Phi Kappa Phi’s Literacy Grant Program was created in 2003 to mobilize members and chapters of Phi Kappa Phi to champion literacy initiatives near and far. The grants, of up to $2,500, help fund ongoing literacy projects and support the creation of new initiatives.
Read how some of the 2016 Literacy Grant recipients are making a difference across the globe:
Born to Read
Mary Elizabeth Ambery, Ph.D.
Since 2001, when Born to Read was first launched, the Southeast Missouri State University chapter has been committed to providing a cherished Little Golden Book to every baby born in Cape Girardeau, Mo., local hospitals. As part of the program, local hospitals are provided with books to be given to parents as they leave with their newborn baby. Inside the book cover, a congratulatory note highlights the many benefits of reading with very young children and passing the love of learning from generation to generation. To date, Born to Read has given more than 30,000 books, and the first recipients are now teenagers!
Play Your Way to Higher Test Scores
Play Your Way to Higher Test Scores is a literacy project that aims to improve reading and critical thinking skills through the use of educational games that stress spelling and vocabulary. As part of the project, literacy kits are created with board games such as Scrabble, Apples to Apples, Scattergories, Balderdash, and chess and checkers. The kits are provided to approximately 200 students in grades 9-12 at Homer High School in Homer, La. Additionally, the school’s library has provided a dedicated space, the Literacy Learning Center, furnished with a comfortable seating area with game tables and storage for the literacy kits.
Literacy in Nicaraguan Impoverished Schools
Paulina Erices and Veronique Diriker
Working with La Merced, a volunteer-based nonprofit organization in the U.S., members from the University of Maryland Eastern Shore and Pennsylvania State University chapters have teamed up for a collaborative literacy effort. In its first phase, the project will evaluate and assess the needs of teachers and administration at a K-12 school in Managua, Nicaragua. After assessment, project leaders will acquire the necessary materials to provide teachers with equipment and support to meet the children’s needs.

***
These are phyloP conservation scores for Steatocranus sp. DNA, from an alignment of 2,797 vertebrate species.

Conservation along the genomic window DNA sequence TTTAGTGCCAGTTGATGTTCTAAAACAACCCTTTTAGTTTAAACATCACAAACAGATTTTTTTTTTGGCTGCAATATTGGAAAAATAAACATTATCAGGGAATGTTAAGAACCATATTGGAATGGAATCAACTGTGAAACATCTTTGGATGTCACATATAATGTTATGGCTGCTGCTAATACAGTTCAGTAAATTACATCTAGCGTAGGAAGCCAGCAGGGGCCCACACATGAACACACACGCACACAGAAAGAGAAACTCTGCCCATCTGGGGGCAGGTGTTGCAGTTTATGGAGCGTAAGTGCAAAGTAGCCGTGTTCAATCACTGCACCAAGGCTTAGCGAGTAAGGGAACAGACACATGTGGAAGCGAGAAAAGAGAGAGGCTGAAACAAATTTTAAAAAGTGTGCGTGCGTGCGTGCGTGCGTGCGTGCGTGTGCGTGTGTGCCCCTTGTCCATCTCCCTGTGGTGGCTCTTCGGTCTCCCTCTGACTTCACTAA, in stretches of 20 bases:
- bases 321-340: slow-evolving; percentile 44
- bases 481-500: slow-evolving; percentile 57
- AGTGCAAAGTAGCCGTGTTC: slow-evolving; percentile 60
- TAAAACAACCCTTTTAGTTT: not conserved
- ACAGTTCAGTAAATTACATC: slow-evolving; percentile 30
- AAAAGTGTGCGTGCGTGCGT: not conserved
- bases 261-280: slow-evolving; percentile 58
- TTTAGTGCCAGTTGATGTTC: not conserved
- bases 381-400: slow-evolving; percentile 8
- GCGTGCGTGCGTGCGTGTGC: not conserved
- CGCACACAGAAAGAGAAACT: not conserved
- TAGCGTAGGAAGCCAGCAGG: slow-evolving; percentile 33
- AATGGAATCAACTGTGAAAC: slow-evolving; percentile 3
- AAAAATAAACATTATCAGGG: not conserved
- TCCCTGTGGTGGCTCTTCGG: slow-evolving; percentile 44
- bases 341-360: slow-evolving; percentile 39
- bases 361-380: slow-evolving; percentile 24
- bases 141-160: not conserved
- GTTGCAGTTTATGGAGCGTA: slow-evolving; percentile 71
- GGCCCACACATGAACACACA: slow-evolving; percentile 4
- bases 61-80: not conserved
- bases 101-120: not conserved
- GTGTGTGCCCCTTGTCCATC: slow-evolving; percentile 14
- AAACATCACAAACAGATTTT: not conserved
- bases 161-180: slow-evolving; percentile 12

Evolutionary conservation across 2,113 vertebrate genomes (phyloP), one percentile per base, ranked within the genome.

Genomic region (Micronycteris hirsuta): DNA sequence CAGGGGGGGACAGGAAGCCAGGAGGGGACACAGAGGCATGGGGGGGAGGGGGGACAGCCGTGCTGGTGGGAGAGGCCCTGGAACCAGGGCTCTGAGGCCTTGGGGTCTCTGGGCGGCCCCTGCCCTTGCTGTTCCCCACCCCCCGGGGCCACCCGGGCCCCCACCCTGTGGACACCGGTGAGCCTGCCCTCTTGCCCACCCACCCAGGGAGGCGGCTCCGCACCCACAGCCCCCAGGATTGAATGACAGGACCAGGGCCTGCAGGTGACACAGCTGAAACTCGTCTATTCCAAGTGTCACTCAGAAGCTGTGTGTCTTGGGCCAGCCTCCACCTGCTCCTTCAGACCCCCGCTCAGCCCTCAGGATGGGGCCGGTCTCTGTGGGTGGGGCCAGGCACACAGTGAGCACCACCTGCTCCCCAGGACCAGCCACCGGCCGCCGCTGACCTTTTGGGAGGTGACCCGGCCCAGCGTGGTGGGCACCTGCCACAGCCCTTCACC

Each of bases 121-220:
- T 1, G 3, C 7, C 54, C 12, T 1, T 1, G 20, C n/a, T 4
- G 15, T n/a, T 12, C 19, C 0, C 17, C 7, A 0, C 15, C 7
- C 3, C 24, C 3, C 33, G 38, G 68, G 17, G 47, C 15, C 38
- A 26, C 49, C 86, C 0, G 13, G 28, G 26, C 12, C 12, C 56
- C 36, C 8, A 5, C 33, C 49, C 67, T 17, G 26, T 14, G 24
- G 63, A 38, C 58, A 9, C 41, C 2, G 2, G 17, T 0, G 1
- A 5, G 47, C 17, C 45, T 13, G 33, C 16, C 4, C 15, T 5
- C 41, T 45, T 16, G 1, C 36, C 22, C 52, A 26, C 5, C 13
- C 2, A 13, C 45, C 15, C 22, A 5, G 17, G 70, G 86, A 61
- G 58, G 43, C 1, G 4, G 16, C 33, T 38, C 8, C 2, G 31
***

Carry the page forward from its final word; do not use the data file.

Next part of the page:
Books: Candy for the Mind
Since 2003, the Austin Peay State University chapter has been involved with the safe Halloween trick-or-treating program, G.H.O.S.T. (Great Halloween Options for Safe Trick-or-Treating), held on the APSU campus. The project, Books: Candy for the Mind, is an early literacy initiative that provides books instead of candy to children in the community. As part of the project, chapter members solicit new or gently used children’s books and collect funds that can be used to purchase additional books. Whether the child is an avid reader or has never before owned a book, the APSU chapter aims to encourage a love of learning in the community with the gift of a book for every child.
Read more about the Literacy Grants Program and see what other initiatives are being championed by this year’s recipients.